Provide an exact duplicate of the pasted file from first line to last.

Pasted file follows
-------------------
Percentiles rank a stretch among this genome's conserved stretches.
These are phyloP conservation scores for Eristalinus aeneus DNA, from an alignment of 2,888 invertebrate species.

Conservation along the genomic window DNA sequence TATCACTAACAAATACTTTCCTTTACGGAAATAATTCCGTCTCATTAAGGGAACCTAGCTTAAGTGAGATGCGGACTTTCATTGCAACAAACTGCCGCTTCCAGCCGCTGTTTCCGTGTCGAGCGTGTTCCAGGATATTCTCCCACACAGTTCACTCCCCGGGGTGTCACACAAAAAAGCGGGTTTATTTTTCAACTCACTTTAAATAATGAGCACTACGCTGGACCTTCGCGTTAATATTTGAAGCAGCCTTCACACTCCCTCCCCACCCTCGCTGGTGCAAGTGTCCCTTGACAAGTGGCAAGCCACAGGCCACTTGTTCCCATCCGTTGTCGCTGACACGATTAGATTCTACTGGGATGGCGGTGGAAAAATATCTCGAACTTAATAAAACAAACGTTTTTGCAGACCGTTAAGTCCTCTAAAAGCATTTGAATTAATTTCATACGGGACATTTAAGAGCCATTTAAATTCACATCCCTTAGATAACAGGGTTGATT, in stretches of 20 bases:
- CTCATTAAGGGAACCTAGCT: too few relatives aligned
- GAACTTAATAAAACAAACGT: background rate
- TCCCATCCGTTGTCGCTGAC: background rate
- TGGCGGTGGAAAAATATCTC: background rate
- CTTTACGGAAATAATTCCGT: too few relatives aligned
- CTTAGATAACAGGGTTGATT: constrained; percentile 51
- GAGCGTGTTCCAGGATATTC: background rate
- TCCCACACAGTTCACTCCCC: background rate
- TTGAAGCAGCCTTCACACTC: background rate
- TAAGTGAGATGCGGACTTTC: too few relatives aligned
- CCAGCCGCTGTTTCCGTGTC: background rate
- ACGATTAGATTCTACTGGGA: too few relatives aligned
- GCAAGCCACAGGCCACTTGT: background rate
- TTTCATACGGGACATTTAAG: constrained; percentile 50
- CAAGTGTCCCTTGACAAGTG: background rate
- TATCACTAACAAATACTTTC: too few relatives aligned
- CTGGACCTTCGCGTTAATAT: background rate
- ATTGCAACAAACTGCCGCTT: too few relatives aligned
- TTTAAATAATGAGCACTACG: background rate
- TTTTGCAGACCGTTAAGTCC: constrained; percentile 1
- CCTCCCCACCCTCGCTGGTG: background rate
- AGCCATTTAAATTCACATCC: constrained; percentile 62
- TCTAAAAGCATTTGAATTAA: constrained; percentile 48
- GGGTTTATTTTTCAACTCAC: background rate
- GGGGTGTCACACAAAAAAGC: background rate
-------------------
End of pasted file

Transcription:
Percentiles rank a stretch among this genome's conserved stretches.
These are phyloP conservation scores for Eristalinus aeneus DNA, from an alignment of 2,888 invertebrate species.

Conservation along the genomic window DNA sequence TATCACTAACAAATACTTTCCTTTACGGAAATAATTCCGTCTCATTAAGGGAACCTAGCTTAAGTGAGATGCGGACTTTCATTGCAACAAACTGCCGCTTCCAGCCGCTGTTTCCGTGTCGAGCGTGTTCCAGGATATTCTCCCACACAGTTCACTCCCCGGGGTGTCACACAAAAAAGCGGGTTTATTTTTCAACTCACTTTAAATAATGAGCACTACGCTGGACCTTCGCGTTAATATTTGAAGCAGCCTTCACACTCCCTCCCCACCCTCGCTGGTGCAAGTGTCCCTTGACAAGTGGCAAGCCACAGGCCACTTGTTCCCATCCGTTGTCGCTGACACGATTAGATTCTACTGGGATGGCGGTGGAAAAATATCTCGAACTTAATAAAACAAACGTTTTTGCAGACCGTTAAGTCCTCTAAAAGCATTTGAATTAATTTCATACGGGACATTTAAGAGCCATTTAAATTCACATCCCTTAGATAACAGGGTTGATT, in stretches of 20 bases:
- CTCATTAAGGGAACCTAGCT: too few relatives aligned
- GAACTTAATAAAACAAACGT: background rate
- TCCCATCCGTTGTCGCTGAC: background rate
- TGGCGGTGGAAAAATATCTC: background rate
- CTTTACGGAAATAATTCCGT: too few relatives aligned
- CTTAGATAACAGGGTTGATT: constrained; percentile 51
- GAGCGTGTTCCAGGATATTC: background rate
- TCCCACACAGTTCACTCCCC: background rate
- TTGAAGCAGCCTTCACACTC: background rate
- TAAGTGAGATGCGGACTTTC: too few relatives aligned
- CCAGCCGCTGTTTCCGTGTC: background rate
- ACGATTAGATTCTACTGGGA: too few relatives aligned
- GCAAGCCACAGGCCACTTGT: background rate
- TTTCATACGGGACATTTAAG: constrained; percentile 50
- CAAGTGTCCCTTGACAAGTG: background rate
- TATCACTAACAAATACTTTC: too few relatives aligned
- CTGGACCTTCGCGTTAATAT: background rate
- ATTGCAACAAACTGCCGCTT: too few relatives aligned
- TTTAAATAATGAGCACTACG: background rate
- TTTTGCAGACCGTTAAGTCC: constrained; percentile 1
- CCTCCCCACCCTCGCTGGTG: background rate
- AGCCATTTAAATTCACATCC: constrained; percentile 62
- TCTAAAAGCATTTGAATTAA: constrained; percentile 48
- GGGTTTATTTTTCAACTCAC: background rate
- GGGGTGTCACACAAAAAAGC: background rate